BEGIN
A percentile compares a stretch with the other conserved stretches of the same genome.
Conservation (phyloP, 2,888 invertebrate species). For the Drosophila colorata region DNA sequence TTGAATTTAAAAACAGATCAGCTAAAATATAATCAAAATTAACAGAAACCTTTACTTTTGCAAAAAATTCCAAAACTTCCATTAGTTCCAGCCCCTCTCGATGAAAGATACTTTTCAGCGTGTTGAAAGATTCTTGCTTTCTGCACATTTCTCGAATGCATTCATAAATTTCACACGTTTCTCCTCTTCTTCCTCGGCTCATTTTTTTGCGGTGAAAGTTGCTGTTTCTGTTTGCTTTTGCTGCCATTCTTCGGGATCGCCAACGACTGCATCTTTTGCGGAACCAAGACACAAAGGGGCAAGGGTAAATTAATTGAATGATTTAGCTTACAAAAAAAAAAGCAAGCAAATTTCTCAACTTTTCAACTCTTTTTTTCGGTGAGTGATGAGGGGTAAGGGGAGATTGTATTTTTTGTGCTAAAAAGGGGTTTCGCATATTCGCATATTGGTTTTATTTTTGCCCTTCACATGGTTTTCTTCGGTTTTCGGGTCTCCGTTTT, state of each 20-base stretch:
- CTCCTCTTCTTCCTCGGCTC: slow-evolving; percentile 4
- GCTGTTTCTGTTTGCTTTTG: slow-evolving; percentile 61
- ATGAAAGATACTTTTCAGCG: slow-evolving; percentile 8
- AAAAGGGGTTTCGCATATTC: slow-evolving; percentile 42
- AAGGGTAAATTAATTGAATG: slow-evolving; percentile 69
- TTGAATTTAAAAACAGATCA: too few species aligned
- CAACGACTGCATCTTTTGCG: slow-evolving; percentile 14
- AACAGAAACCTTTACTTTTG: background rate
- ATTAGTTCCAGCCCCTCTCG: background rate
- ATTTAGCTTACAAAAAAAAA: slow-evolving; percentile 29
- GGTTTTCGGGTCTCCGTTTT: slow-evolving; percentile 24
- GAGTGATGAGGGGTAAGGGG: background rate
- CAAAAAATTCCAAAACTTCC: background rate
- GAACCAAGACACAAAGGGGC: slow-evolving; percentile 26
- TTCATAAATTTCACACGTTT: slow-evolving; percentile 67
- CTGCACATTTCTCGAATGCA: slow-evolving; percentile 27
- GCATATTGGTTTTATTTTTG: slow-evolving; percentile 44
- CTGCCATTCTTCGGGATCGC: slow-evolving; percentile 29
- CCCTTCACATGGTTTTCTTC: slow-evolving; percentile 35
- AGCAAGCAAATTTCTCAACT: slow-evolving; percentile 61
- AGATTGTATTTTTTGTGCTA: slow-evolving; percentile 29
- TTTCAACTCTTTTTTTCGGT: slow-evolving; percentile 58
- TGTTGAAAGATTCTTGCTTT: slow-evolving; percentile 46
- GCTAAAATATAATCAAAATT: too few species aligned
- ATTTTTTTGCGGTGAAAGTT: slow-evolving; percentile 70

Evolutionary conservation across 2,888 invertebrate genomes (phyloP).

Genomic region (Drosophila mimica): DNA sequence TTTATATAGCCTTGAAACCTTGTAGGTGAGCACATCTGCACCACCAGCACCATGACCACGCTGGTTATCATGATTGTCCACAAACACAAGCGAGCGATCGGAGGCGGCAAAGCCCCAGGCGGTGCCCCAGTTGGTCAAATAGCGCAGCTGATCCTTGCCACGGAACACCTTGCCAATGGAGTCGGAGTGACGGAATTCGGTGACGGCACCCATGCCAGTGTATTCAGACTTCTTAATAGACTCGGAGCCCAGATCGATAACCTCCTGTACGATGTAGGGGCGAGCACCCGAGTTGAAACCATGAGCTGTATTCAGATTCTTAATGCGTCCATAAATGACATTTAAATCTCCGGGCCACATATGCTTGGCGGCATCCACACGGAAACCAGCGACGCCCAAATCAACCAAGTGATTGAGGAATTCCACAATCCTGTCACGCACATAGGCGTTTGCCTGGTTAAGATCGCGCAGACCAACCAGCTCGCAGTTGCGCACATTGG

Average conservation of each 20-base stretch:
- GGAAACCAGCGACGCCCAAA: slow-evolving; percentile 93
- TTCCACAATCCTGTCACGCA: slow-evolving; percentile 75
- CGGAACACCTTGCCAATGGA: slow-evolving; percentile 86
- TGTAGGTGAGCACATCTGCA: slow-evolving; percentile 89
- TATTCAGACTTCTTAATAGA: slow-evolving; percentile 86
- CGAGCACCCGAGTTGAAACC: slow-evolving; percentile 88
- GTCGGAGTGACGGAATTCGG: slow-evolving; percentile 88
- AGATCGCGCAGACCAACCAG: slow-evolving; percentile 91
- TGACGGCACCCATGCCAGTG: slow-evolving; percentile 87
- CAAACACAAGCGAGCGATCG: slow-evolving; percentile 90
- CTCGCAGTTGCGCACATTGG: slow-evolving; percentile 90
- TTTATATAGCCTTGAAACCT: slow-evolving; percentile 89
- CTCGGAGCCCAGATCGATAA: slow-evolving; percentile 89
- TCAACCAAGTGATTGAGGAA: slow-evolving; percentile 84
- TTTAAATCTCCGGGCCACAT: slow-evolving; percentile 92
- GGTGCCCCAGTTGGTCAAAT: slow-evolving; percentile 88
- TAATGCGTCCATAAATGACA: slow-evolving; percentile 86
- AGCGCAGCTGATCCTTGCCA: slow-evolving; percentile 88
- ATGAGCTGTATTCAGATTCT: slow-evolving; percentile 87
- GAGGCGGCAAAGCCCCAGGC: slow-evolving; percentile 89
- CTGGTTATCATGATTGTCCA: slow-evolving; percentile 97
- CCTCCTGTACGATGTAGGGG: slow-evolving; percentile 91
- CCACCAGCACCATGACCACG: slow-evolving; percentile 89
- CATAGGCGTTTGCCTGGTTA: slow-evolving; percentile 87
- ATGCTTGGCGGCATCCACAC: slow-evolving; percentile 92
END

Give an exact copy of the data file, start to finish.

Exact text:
A percentile compares a stretch with the other conserved stretches of the same genome.
Conservation (phyloP, 2,888 invertebrate species). For the Drosophila colorata region DNA sequence TTGAATTTAAAAACAGATCAGCTAAAATATAATCAAAATTAACAGAAACCTTTACTTTTGCAAAAAATTCCAAAACTTCCATTAGTTCCAGCCCCTCTCGATGAAAGATACTTTTCAGCGTGTTGAAAGATTCTTGCTTTCTGCACATTTCTCGAATGCATTCATAAATTTCACACGTTTCTCCTCTTCTTCCTCGGCTCATTTTTTTGCGGTGAAAGTTGCTGTTTCTGTTTGCTTTTGCTGCCATTCTTCGGGATCGCCAACGACTGCATCTTTTGCGGAACCAAGACACAAAGGGGCAAGGGTAAATTAATTGAATGATTTAGCTTACAAAAAAAAAAGCAAGCAAATTTCTCAACTTTTCAACTCTTTTTTTCGGTGAGTGATGAGGGGTAAGGGGAGATTGTATTTTTTGTGCTAAAAAGGGGTTTCGCATATTCGCATATTGGTTTTATTTTTGCCCTTCACATGGTTTTCTTCGGTTTTCGGGTCTCCGTTTT, state of each 20-base stretch:
- CTCCTCTTCTTCCTCGGCTC: slow-evolving; percentile 4
- GCTGTTTCTGTTTGCTTTTG: slow-evolving; percentile 61
- ATGAAAGATACTTTTCAGCG: slow-evolving; percentile 8
- AAAAGGGGTTTCGCATATTC: slow-evolving; percentile 42
- AAGGGTAAATTAATTGAATG: slow-evolving; percentile 69
- TTGAATTTAAAAACAGATCA: too few species aligned
- CAACGACTGCATCTTTTGCG: slow-evolving; percentile 14
- AACAGAAACCTTTACTTTTG: background rate
- ATTAGTTCCAGCCCCTCTCG: background rate
- ATTTAGCTTACAAAAAAAAA: slow-evolving; percentile 29
- GGTTTTCGGGTCTCCGTTTT: slow-evolving; percentile 24
- GAGTGATGAGGGGTAAGGGG: background rate
- CAAAAAATTCCAAAACTTCC: background rate
- GAACCAAGACACAAAGGGGC: slow-evolving; percentile 26
- TTCATAAATTTCACACGTTT: slow-evolving; percentile 67
- CTGCACATTTCTCGAATGCA: slow-evolving; percentile 27
- GCATATTGGTTTTATTTTTG: slow-evolving; percentile 44
- CTGCCATTCTTCGGGATCGC: slow-evolving; percentile 29
- CCCTTCACATGGTTTTCTTC: slow-evolving; percentile 35
- AGCAAGCAAATTTCTCAACT: slow-evolving; percentile 61
- AGATTGTATTTTTTGTGCTA: slow-evolving; percentile 29
- TTTCAACTCTTTTTTTCGGT: slow-evolving; percentile 58
- TGTTGAAAGATTCTTGCTTT: slow-evolving; percentile 46
- GCTAAAATATAATCAAAATT: too few species aligned
- ATTTTTTTGCGGTGAAAGTT: slow-evolving; percentile 70

Evolutionary conservation across 2,888 invertebrate genomes (phyloP).

Genomic region (Drosophila mimica): DNA sequence TTTATATAGCCTTGAAACCTTGTAGGTGAGCACATCTGCACCACCAGCACCATGACCACGCTGGTTATCATGATTGTCCACAAACACAAGCGAGCGATCGGAGGCGGCAAAGCCCCAGGCGGTGCCCCAGTTGGTCAAATAGCGCAGCTGATCCTTGCCACGGAACACCTTGCCAATGGAGTCGGAGTGACGGAATTCGGTGACGGCACCCATGCCAGTGTATTCAGACTTCTTAATAGACTCGGAGCCCAGATCGATAACCTCCTGTACGATGTAGGGGCGAGCACCCGAGTTGAAACCATGAGCTGTATTCAGATTCTTAATGCGTCCATAAATGACATTTAAATCTCCGGGCCACATATGCTTGGCGGCATCCACACGGAAACCAGCGACGCCCAAATCAACCAAGTGATTGAGGAATTCCACAATCCTGTCACGCACATAGGCGTTTGCCTGGTTAAGATCGCGCAGACCAACCAGCTCGCAGTTGCGCACATTGG

Average conservation of each 20-base stretch:
- GGAAACCAGCGACGCCCAAA: slow-evolving; percentile 93
- TTCCACAATCCTGTCACGCA: slow-evolving; percentile 75
- CGGAACACCTTGCCAATGGA: slow-evolving; percentile 86
- TGTAGGTGAGCACATCTGCA: slow-evolving; percentile 89
- TATTCAGACTTCTTAATAGA: slow-evolving; percentile 86
- CGAGCACCCGAGTTGAAACC: slow-evolving; percentile 88
- GTCGGAGTGACGGAATTCGG: slow-evolving; percentile 88
- AGATCGCGCAGACCAACCAG: slow-evolving; percentile 91
- TGACGGCACCCATGCCAGTG: slow-evolving; percentile 87
- CAAACACAAGCGAGCGATCG: slow-evolving; percentile 90
- CTCGCAGTTGCGCACATTGG: slow-evolving; percentile 90
- TTTATATAGCCTTGAAACCT: slow-evolving; percentile 89
- CTCGGAGCCCAGATCGATAA: slow-evolving; percentile 89
- TCAACCAAGTGATTGAGGAA: slow-evolving; percentile 84
- TTTAAATCTCCGGGCCACAT: slow-evolving; percentile 92
- GGTGCCCCAGTTGGTCAAAT: slow-evolving; percentile 88
- TAATGCGTCCATAAATGACA: slow-evolving; percentile 86
- AGCGCAGCTGATCCTTGCCA: slow-evolving; percentile 88
- ATGAGCTGTATTCAGATTCT: slow-evolving; percentile 87
- GAGGCGGCAAAGCCCCAGGC: slow-evolving; percentile 89
- CTGGTTATCATGATTGTCCA: slow-evolving; percentile 97
- CCTCCTGTACGATGTAGGGG: slow-evolving; percentile 91
- CCACCAGCACCATGACCACG: slow-evolving; percentile 89
- CATAGGCGTTTGCCTGGTTA: slow-evolving; percentile 87
- ATGCTTGGCGGCATCCACAC: slow-evolving; percentile 92